This week The Duchess of Cambridge launched The Royal Foundation for Early Childhood; and nursery teachers have been recognised as pandemic heroes on the Queen’s Birthday Honours list.

 

The Duchess of Cambridge and Jill Biden call for a fundamental shift in the approach to early years

In the same week that the Duchess of Cambridge and Jill Biden, wrote a joint article on the importance of early childhood, (read more about this in Inews), The Duchess of Cambridge launched The Royal Foundation for Early Childhood. The centre has been launched to raise awareness of the importance of early years and drive action to support the transformation of society for generations to come.

Coinciding with the launch, the Centre has published its inaugural report, Big Change Starts Small, which sets out recommendations on how all aspects of society can contribute positively and make a difference on this important issue. These recommendations echo many of the values promoted within the Montessori approach.

We hope the launch of this centre will be an important step to encourage the government and policymakers to consider their role in supporting the sector and young children. Find out more about the launch here, and our response here.

 

Nursery teachers recognised as heroes of the pandemic

Nursery teachers across the country are among the pandemic heroes recognised in the Queen’s Birthday Honours List 2021, reports Day Nurseries. One of those honoured, nursery schoolteacher, Sarah Thompson, said, “I’m feeling absolutely shocked and delighted.”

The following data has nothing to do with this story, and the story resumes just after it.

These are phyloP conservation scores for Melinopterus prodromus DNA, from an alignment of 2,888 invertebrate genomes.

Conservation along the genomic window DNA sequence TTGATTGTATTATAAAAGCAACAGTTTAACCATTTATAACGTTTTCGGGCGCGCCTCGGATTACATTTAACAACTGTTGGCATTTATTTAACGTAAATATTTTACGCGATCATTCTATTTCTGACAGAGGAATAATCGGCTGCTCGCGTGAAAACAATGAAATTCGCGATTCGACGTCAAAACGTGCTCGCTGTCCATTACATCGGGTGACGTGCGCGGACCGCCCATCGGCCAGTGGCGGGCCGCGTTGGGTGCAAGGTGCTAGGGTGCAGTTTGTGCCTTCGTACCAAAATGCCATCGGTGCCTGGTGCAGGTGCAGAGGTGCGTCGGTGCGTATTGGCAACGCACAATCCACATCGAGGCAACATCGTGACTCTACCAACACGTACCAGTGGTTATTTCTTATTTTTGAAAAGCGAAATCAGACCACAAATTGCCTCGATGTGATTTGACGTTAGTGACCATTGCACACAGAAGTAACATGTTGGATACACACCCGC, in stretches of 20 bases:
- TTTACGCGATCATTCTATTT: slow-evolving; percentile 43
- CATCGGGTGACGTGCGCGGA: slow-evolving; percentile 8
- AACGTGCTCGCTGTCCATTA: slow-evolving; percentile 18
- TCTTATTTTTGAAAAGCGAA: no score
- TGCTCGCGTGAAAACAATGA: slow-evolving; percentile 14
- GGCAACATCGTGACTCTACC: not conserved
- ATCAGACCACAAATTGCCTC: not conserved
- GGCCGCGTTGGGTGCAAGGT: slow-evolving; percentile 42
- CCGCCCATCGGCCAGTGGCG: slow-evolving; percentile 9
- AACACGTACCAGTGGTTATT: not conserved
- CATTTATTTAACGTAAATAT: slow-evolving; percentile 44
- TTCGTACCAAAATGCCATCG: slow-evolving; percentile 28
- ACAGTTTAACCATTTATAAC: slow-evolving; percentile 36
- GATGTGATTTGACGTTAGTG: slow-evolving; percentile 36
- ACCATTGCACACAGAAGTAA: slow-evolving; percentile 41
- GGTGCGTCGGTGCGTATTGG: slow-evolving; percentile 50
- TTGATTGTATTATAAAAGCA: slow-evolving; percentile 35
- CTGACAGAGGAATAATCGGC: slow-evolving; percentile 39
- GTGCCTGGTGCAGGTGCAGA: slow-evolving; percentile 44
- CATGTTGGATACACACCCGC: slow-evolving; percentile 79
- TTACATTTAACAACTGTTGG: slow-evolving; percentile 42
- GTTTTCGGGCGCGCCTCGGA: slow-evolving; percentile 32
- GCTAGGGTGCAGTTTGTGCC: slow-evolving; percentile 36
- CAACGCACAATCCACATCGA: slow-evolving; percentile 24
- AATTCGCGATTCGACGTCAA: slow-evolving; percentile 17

Congratulations to all three nursery teachers who have been honoured with an MBE.

 

Ministers aware of underfunding for early years for years

This week Ofsted revealed that over 2,500 early years settings and childcare providers have closed in England in just five months. According to Government statistics, the majority of providers which were forced to close this year were childminders, with numbers dropping by 1,349. Read more in Nursery World.

On the same day, it was reported in The Guardian that documents uncovered during a two-year investigation, showed an awareness that insufficient investment would result in higher prices for parents of younger children, and that early years settings would be forced to maximise child-adult ratios to stay afloat.

 

Should children get the vaccine?

Experts on the Joint Committee on Vaccination and Immunisation have advised the government against the mass-rollout of the Covid-19 vaccination to children until there is more data on the risks. The Telegraph reports that scientists want to see more data from the US and elsewhere before taking a firm stance either way. The Guardian also reports that vaccination experts are not planning to recommend Covid-19 jabs for children, and instead are calling for the doses to go to people elsewhere in the world.